‘Halcyon’ was thrilling.
Jealous starlets, shady detectives, washed-up nightclub performers, gangsters and prime suspects. Old Hollywood glamour, murder and a theatre full of possibility. Think that sounds like a story you know well? Think again, as the Brisbane Powerhouse and Australiasian Dance Collective present ‘Halycon’, a subversive take on a classic Whodunit film.
Staged in the Powerhouse Theatre, the audience was welcomed into the expansive space, with standing room only around the perimeter of the performance arena, accented with the enshadowed bodies and voices of the performers. The choice to have the dancers roaming around the bare-bones space before the show commenced was instrumental in enrolling the audience as a part of the story, whether it be as innocent bystanders or complacent voices in injustice.
Jack Lister’s choreography (created in collaboration with the ADC dancers) was incredibly layered, full of wit and intellect. Cleverly placed moments of amalgamation in choreography, interspersed with new and repeated phrases grew into a sense of the familiar-made-unfamiliar. Taking hallmarks of 1920s jazz, ballroom and classic musical theatre choreography and giving them a contemporary twist kept each moment fresh. Small moments of unpredictable interaction with the audience electrified and intimately engaged with the characters. Yet, these moments never fell into the trap of being confrontational or uncomfortable as many immersive pieces tend to do.
Rich storytelling sits at the core of ‘Halcyon’, making it a compelling watch for contemporary dance lovers and newbies alike. An ensemble of dancers, including Harrison Elliot, Lilly King, Taiga Kita-Leong, Jack Lister, Siobhan Lynch, Gabrielle Nankivell and Lily Potger inhabited the space for the entire 75-minute performance and gave spirited performances of Lister’s choreography, each with unique verbal expressions and distinct characterisation.
A few of the many highlights of Lister’s choreography include Potger’s mobster skillfully dueting with a pack of cards, their showdown with King’s Maître d on the mezzanine level of the transformed Powerhouse Theatre and an explosively energetic ensemble piece against the glowing gold wall of the theatre. A soaring addition to the aural soundscape was Lynch’s rendition of a haunting ballad, played at the beginning and end of the show, with lyrics entirely transformed after being witness to the entire story. The final few frames, with Nankivell’s jaded actress reliving her violent death while the others looked on, left the end up to the audience’s imagination, and so many vast avenues to explore and draw our own conclusions based perhaps on who we naturally root for in stories such as these.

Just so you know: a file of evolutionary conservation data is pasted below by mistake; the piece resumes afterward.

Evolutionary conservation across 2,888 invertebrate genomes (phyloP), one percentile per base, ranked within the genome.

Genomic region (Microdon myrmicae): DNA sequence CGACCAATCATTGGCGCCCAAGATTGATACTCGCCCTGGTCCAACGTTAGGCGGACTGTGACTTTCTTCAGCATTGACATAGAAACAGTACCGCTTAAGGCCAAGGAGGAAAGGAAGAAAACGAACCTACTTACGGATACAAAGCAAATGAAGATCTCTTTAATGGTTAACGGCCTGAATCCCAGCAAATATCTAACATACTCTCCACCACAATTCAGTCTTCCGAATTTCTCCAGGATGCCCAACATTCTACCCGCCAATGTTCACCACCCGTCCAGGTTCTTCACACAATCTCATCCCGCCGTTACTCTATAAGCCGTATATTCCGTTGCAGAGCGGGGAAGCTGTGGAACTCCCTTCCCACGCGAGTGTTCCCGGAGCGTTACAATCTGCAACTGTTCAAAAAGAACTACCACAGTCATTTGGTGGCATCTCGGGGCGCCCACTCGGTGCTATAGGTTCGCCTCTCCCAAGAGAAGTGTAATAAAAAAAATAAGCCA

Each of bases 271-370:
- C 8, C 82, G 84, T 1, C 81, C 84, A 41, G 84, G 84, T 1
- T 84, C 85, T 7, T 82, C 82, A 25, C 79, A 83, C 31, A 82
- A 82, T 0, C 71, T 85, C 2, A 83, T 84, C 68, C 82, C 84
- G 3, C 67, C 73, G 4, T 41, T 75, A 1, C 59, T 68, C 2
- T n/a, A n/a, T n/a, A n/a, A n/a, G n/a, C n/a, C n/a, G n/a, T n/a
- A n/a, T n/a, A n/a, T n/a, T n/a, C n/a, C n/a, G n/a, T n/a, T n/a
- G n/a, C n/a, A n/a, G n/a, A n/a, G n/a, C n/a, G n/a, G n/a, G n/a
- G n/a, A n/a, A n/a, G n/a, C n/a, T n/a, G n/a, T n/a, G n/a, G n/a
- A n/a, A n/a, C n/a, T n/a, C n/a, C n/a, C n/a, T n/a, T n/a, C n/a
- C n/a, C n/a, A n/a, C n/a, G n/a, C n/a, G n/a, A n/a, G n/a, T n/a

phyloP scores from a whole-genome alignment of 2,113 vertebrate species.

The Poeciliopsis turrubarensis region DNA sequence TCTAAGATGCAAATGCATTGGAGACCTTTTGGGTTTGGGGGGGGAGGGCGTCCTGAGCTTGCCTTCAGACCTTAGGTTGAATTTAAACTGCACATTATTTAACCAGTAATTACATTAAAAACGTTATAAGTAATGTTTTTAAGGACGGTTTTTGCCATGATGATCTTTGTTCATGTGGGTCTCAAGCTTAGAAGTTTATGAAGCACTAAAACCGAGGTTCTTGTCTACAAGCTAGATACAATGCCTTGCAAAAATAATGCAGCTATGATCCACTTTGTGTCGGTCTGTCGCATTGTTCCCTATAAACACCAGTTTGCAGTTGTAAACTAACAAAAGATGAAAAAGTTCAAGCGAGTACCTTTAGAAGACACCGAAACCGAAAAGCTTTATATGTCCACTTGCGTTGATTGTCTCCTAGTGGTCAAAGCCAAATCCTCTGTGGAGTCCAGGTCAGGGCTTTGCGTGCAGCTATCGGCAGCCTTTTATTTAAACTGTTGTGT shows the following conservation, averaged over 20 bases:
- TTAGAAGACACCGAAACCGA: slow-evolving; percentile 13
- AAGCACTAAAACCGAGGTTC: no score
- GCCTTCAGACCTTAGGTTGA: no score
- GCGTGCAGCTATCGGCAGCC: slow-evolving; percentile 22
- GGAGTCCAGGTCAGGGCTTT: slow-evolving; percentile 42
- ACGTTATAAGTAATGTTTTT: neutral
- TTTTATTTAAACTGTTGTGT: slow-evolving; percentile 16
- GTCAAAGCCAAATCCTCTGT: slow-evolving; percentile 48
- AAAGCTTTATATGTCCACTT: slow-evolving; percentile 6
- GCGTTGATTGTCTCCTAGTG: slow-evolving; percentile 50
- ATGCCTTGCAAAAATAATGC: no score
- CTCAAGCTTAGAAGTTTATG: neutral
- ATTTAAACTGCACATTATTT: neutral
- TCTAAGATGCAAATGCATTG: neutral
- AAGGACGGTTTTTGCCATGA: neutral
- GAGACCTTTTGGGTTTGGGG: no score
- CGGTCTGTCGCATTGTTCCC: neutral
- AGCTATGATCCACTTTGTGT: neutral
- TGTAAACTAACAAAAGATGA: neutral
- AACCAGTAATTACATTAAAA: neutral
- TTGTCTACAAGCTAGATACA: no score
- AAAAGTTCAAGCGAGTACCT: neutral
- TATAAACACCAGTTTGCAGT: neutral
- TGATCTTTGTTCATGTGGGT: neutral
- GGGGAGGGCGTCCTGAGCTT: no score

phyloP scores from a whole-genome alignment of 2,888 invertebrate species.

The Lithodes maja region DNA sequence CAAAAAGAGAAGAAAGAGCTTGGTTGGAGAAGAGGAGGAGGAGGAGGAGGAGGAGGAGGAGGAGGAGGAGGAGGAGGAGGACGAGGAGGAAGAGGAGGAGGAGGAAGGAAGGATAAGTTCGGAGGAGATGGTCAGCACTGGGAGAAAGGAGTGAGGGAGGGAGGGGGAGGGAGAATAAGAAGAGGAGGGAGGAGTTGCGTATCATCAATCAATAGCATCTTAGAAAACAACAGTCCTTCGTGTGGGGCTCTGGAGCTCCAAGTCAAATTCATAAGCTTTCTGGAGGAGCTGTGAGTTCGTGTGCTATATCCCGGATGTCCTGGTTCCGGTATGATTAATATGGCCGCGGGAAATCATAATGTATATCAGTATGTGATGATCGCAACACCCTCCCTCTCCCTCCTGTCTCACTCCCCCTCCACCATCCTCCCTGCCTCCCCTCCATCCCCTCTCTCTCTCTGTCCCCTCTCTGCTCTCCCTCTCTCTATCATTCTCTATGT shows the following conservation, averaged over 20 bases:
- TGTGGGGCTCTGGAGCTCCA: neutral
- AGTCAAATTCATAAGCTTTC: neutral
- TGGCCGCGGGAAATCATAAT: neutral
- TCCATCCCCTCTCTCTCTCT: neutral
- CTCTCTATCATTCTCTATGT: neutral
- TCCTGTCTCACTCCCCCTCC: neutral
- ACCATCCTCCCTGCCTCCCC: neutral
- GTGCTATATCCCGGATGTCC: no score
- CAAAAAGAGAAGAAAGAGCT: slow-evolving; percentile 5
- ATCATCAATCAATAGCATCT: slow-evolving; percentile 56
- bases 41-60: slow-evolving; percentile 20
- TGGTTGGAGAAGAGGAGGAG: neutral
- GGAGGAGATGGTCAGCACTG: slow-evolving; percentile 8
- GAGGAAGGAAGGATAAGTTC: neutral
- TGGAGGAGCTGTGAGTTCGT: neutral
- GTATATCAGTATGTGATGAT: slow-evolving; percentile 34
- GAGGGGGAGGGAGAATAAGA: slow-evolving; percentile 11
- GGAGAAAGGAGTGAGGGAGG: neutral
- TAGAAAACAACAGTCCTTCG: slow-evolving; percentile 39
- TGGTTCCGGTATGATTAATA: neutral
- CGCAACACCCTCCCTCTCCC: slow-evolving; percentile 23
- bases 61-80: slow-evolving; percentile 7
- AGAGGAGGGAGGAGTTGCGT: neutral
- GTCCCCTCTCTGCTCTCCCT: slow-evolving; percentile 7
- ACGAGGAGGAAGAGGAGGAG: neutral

Another interesting device was the use of live cinematography. Playing the Director, Lister lurks in the shadows mostly unseen by other characters, filming their escapades which were projected live. Utilising dynamic video effects in conjunction with fierce and razor-sharp lighting design by Christine Felmingham, the film distorted what we could see in front of us, offering a shifted perspective on the onstage action. In conjunction with thrilling abstract video design by Ryan Renshaw projected on the entire right brick wall of the theatre, the piece explored the altered viewpoints and narratives of each character.
Costume realisation by Zoe Griffiths was simple, yet effective. Costumes took traditional old Hollywood styles and subverted expectations of gender and nature, allowing the audience to bring previously held assumptions to the story based on a single look.
An unseen character unto itself was the brilliant and hypnotic sound design and composition by Louis Frere-Harvey and Mick Trevisian. This composition was easily the most detailed, interesting and unique design I have experienced in a theatre before and served not just the rhythm and choreographic beats, but spoke to genre and emotion on a cerebral level.
Breathing new life into the golden-age Hollywood revisitation we’ve been experiencing across media over the past few years, ‘Halcyon’ provides a satisfying, immersive experience of a murder mystery with substance. All art lovers need to experience a piece like this to be reminded of the importance of multi-disciplinary art and community in performance. An eclectic collision of artists across disciplines, the work speaks deeply to the merit of ADC’s collaborative processes.
The show must be seen to be believed. I personally and sincerely hope they revive this work after its short season, so that more audiences might experience this creative feast.
‘Halcyon’ plays the BRISBANE POWERHOUSE until November 12th. For more visit the Australasian Dance Collective website.
Photos by David Kelly